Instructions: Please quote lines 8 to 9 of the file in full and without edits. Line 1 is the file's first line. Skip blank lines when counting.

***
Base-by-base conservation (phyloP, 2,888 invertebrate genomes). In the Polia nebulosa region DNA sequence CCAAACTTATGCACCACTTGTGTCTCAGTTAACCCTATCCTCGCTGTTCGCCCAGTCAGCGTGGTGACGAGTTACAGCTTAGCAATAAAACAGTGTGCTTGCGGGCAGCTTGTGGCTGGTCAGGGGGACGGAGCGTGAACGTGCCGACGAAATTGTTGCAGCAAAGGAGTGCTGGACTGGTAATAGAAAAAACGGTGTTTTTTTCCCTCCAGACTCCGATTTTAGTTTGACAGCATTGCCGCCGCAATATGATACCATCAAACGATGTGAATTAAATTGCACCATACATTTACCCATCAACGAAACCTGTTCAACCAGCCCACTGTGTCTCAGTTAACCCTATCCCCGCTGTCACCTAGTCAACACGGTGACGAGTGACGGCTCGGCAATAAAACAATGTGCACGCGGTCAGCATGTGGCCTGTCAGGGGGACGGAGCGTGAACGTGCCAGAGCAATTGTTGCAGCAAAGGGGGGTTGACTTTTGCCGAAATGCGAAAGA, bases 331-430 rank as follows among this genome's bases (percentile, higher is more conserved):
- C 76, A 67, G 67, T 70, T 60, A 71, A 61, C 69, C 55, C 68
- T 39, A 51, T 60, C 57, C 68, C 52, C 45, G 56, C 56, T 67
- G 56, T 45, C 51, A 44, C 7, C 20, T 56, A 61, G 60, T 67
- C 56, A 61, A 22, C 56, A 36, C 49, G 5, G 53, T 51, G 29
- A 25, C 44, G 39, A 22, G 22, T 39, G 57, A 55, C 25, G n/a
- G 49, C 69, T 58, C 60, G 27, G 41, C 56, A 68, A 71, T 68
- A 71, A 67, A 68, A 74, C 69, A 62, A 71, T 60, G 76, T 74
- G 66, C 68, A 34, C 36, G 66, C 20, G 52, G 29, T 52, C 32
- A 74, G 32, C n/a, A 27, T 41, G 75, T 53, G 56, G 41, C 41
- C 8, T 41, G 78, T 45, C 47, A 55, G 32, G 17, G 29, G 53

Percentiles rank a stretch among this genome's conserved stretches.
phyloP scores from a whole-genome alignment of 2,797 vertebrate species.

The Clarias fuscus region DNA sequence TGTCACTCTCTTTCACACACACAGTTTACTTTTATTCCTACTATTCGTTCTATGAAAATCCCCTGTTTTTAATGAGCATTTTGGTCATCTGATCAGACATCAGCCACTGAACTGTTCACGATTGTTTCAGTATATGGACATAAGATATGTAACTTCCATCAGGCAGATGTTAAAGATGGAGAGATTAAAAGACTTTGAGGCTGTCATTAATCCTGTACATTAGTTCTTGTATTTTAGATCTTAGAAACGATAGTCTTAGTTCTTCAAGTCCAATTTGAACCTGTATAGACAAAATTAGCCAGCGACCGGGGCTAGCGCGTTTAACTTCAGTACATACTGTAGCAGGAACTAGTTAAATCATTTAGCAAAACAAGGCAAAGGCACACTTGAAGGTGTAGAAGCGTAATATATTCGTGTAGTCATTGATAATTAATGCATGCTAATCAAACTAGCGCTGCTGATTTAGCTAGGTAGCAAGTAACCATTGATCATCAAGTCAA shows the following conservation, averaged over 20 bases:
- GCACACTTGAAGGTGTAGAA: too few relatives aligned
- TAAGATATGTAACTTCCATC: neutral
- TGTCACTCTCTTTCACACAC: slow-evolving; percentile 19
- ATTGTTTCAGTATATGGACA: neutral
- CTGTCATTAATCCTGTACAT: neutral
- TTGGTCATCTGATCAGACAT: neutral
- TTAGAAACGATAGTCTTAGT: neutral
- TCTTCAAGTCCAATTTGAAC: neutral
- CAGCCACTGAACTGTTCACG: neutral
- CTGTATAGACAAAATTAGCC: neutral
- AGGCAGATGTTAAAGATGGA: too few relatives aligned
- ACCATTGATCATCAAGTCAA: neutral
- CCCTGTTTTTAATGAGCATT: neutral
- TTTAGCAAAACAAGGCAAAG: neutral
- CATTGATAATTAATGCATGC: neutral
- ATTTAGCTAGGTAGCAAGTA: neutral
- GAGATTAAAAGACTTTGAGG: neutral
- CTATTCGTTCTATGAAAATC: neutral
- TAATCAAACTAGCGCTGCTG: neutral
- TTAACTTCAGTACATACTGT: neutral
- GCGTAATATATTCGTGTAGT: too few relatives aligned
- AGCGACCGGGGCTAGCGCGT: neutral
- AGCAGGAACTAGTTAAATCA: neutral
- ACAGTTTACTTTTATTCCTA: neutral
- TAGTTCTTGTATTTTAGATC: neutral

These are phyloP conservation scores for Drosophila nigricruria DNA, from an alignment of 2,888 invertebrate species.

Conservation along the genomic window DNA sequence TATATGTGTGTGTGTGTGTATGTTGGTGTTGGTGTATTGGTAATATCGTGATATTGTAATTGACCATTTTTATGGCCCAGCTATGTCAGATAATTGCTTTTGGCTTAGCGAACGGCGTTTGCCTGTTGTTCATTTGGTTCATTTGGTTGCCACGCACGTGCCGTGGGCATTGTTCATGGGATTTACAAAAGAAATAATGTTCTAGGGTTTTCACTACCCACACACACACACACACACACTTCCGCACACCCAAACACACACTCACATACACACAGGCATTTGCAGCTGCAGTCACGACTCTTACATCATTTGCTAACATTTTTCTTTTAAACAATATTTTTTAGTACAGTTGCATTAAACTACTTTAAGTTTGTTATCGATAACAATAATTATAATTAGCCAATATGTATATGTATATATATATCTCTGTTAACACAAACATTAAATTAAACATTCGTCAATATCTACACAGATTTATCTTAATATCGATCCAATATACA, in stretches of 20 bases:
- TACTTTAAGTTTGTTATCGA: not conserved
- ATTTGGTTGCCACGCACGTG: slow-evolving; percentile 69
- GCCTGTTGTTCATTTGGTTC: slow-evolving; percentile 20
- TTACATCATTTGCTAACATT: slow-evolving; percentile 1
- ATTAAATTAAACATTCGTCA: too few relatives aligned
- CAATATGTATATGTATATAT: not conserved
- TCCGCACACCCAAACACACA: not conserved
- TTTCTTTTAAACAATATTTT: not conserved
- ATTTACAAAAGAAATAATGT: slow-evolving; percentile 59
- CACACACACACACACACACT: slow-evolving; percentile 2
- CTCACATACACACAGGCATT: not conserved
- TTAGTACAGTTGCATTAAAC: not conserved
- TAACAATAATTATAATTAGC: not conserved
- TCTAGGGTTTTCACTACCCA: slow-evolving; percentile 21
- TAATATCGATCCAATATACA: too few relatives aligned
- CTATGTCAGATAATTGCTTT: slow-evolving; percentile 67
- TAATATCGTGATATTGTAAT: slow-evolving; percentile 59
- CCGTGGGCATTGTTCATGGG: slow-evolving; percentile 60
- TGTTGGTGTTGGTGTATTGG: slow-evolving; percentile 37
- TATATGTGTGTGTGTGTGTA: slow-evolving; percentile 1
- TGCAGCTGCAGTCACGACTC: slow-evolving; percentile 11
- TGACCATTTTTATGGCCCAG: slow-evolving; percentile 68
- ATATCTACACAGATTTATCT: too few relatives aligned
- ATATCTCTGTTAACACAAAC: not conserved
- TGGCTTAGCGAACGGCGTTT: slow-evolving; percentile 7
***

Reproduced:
- A 71, A 67, A 68, A 74, C 69, A 62, A 71, T 60, G 76, T 74
- G 66, C 68, A 34, C 36, G 66, C 20, G 52, G 29, T 52, C 32